The With-God Life: Annunciation

In the sixth month the angel Gabriel was sent by God to a town in Galilee called Nazareth, to a virgin engaged to a man whose name was Joseph, of the house of David. The virgin’s name was Mary. And he came to her and said, “Greetings, favored one! The Lord is with you.” (Luke 1:26-28)

I once wrote a post asking if January 1st was really a Christian holiday. After all, I pointed out, English Christians for centuries celebrated the New Year on this day, March 25th:

As I understand it, “Lady Day” made both economic and religious sense as New Year’s. Economic: it was near the beginning of planting season, so it was a logical time for contracts to start within a largely agrarian economy. Religious: March 25th is the Feast of the Annunciation, celebrating the moment when the angel Gabriel appeared to the Virgin Mary and told her, “…behold, thou shalt conceive in thy womb, and bring forth a son, and shalt call his name Jesus.” In other words, it was one way of marking the Incarnation — God taking flesh as beginning with conception, rather than birth.

Detail of Fra Angelico, "The Annunciation"
Detail of Mary from Fra Angelico’s painting of the Annunciation (1450) – Creative Commons (Vanderbilt Divinity Library)

That history hasn’t stopped me from joining most of the rest of the modern world in staying up until midnight on December 31st, but it does make me pause today and wonder: in the midst of all our uncertainty and anxiety, could the Annunciation be a moment to anticipate God making things new?

Could this March 25th, this Lady Day, be the start of a new year, in ways we can’t yet understand?

But even as I write that, part of me recoils. This morning’s Renovaré commentator, Murray Andrew Pura, recommends that the reader attempt to “place yourself in Mary’s shoes” and “recall a time in your life when you felt the Lord asking you to do something that was outrageous by all the world’s standards.” But I felt ridiculous drawing any comparison between my life and Mary’s. You don’t have to regard her as co-redemptrix to have a high regard for Mary, nor to recognize the vast gap between her circumstances and mine — between the relative importance of her role in God’s story, and mine. Surely Pura’s right that “no one experienced Immanuel, ‘God with us,’ as did Mary, Jesus’ mother. She who watched the Son of God expand her belly and shift his form inside her… this Mary lived as mama to God-made-flesh, while bowing in her heart to the King of kings and Lord of lords.”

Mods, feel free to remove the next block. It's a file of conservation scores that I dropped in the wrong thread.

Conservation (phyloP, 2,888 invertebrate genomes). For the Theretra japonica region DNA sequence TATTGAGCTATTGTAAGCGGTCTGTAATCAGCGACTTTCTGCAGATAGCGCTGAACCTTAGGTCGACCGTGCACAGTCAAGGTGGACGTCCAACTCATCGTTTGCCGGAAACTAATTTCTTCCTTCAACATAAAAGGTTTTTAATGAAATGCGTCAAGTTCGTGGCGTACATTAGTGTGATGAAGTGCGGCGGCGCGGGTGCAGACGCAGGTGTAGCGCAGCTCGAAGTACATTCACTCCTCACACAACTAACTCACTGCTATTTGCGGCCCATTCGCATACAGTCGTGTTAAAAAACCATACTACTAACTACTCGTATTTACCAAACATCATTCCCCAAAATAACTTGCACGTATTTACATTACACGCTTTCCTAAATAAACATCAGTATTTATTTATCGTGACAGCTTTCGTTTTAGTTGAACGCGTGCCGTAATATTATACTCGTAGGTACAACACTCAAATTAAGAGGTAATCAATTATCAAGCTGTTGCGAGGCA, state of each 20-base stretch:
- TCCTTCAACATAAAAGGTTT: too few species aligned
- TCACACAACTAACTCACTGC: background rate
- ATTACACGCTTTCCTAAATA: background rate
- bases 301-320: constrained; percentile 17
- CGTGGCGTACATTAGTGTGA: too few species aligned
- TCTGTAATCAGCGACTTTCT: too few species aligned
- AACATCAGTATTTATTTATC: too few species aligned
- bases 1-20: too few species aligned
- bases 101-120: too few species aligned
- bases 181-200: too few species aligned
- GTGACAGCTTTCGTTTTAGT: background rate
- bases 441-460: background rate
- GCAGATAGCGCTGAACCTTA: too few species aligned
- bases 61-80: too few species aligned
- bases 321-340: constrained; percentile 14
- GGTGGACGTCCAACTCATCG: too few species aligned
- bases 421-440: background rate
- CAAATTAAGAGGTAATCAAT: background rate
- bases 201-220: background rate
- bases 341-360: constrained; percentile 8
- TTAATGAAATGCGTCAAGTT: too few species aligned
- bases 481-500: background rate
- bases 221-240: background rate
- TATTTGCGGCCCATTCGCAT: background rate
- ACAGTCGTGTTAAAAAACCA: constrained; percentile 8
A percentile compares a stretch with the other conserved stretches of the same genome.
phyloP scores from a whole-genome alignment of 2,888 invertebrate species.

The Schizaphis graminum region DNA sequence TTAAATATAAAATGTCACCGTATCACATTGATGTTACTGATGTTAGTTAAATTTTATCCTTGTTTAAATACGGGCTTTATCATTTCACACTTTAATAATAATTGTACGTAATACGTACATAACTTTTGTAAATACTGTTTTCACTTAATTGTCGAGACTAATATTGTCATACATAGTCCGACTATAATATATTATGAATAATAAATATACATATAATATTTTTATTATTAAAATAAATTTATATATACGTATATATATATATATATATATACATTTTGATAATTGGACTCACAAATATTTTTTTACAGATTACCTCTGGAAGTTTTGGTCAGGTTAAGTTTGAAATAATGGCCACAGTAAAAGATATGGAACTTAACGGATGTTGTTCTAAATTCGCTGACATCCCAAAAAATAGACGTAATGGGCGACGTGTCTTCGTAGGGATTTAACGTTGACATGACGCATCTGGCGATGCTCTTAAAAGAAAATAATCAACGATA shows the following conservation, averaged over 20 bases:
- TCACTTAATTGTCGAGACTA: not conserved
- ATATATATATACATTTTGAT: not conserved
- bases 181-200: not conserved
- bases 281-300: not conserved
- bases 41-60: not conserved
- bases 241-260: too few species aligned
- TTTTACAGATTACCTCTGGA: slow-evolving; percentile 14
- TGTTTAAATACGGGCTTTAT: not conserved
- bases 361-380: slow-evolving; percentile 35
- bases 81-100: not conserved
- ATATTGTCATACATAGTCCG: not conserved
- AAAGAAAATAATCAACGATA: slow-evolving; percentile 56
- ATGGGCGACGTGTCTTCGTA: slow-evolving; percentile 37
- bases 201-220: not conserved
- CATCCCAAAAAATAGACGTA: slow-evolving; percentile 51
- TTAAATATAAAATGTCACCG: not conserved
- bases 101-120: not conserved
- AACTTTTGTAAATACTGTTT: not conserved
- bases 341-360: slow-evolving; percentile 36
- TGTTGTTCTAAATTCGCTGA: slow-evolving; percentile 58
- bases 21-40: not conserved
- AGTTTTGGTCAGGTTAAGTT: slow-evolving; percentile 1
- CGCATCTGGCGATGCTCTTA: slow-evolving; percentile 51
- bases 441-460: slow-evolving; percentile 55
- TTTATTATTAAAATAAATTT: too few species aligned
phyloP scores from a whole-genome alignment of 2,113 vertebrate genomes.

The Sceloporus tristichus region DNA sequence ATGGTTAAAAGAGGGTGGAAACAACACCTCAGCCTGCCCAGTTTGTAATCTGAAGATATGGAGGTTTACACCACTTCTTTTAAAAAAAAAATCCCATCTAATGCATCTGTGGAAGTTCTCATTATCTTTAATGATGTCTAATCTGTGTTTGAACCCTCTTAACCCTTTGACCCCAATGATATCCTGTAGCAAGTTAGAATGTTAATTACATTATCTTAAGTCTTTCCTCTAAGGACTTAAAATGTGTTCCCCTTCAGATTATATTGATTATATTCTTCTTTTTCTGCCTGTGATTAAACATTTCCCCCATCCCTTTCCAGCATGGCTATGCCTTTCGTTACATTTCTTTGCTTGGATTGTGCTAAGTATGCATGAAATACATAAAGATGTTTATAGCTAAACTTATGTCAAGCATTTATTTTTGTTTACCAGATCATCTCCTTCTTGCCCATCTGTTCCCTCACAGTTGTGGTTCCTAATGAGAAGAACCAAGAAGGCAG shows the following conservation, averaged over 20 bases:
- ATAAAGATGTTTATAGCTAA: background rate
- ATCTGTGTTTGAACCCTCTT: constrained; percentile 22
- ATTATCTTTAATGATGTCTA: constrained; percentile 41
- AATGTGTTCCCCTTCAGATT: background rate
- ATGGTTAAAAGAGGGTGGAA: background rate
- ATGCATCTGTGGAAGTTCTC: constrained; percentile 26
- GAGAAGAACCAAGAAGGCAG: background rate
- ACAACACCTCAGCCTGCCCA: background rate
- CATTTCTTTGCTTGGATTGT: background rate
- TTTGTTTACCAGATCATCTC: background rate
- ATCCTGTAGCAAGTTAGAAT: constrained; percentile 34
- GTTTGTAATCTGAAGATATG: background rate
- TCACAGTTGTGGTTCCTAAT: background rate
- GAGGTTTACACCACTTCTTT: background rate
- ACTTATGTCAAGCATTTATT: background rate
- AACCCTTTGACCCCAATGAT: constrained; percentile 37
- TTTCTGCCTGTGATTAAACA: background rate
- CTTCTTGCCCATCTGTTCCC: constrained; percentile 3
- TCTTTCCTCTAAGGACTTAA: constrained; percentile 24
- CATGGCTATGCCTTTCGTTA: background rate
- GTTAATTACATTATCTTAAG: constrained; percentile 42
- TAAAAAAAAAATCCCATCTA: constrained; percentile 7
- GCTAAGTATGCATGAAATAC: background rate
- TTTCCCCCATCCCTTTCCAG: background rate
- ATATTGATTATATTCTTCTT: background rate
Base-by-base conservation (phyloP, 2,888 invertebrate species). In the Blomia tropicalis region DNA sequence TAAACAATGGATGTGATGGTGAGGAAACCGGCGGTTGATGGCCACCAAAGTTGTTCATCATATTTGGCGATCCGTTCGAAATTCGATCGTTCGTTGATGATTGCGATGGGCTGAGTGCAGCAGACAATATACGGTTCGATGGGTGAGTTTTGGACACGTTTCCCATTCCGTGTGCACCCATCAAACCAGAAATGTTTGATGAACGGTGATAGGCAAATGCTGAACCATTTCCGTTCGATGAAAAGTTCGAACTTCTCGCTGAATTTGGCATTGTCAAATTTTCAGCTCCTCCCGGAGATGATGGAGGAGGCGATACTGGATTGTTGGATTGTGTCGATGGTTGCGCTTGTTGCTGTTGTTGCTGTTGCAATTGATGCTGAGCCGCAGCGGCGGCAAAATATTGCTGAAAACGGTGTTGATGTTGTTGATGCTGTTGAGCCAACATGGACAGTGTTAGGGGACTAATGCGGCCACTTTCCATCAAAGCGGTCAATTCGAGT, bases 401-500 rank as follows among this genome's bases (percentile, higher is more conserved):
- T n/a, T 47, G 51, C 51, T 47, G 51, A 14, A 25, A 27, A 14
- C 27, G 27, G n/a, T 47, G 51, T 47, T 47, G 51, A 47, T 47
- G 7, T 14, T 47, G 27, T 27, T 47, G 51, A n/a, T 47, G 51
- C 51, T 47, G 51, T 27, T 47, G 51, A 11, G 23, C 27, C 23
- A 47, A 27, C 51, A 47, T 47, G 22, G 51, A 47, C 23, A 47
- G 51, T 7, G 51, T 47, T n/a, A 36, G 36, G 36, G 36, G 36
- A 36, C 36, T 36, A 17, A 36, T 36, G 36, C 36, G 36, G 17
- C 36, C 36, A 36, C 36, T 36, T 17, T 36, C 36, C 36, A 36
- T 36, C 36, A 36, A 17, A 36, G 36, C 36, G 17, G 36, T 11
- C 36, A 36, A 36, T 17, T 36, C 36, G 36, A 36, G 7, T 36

Who am I to ask what God’s annunciation — God’s announcement — might be for my life?

But surely Pura (borrowing an image from Martin Luther) is right that, “In his grace Immanuel has been at work in us long before we knew him. Now God offers us the chance to respond, ‘I am only the workshop in which you operate, God. Let it be with me according to your word.'”

“God did put Mary on a pedestal,” explains this Franciscan writer, “and has put all human beings on a pedestal.” For Mary “shows how an ordinary human being can reflect God in the ordinary circumstances of life.”

So this Lady Day, I’ll try to listen for God’s extraordinary announcement about my rather ordinary life. I expect no angel to interrupt my day (not that Mary did either), but I should always anticipate the unexpected from a God who lifts the lowly and topples the powerful, who fills the hungry and empties the rich. Whether through me or anyone else who is willing to let it be according to God’s word, I believe that God is likely starting something new and wonderful today, whose glory will not be fully revealed for months or years to come.

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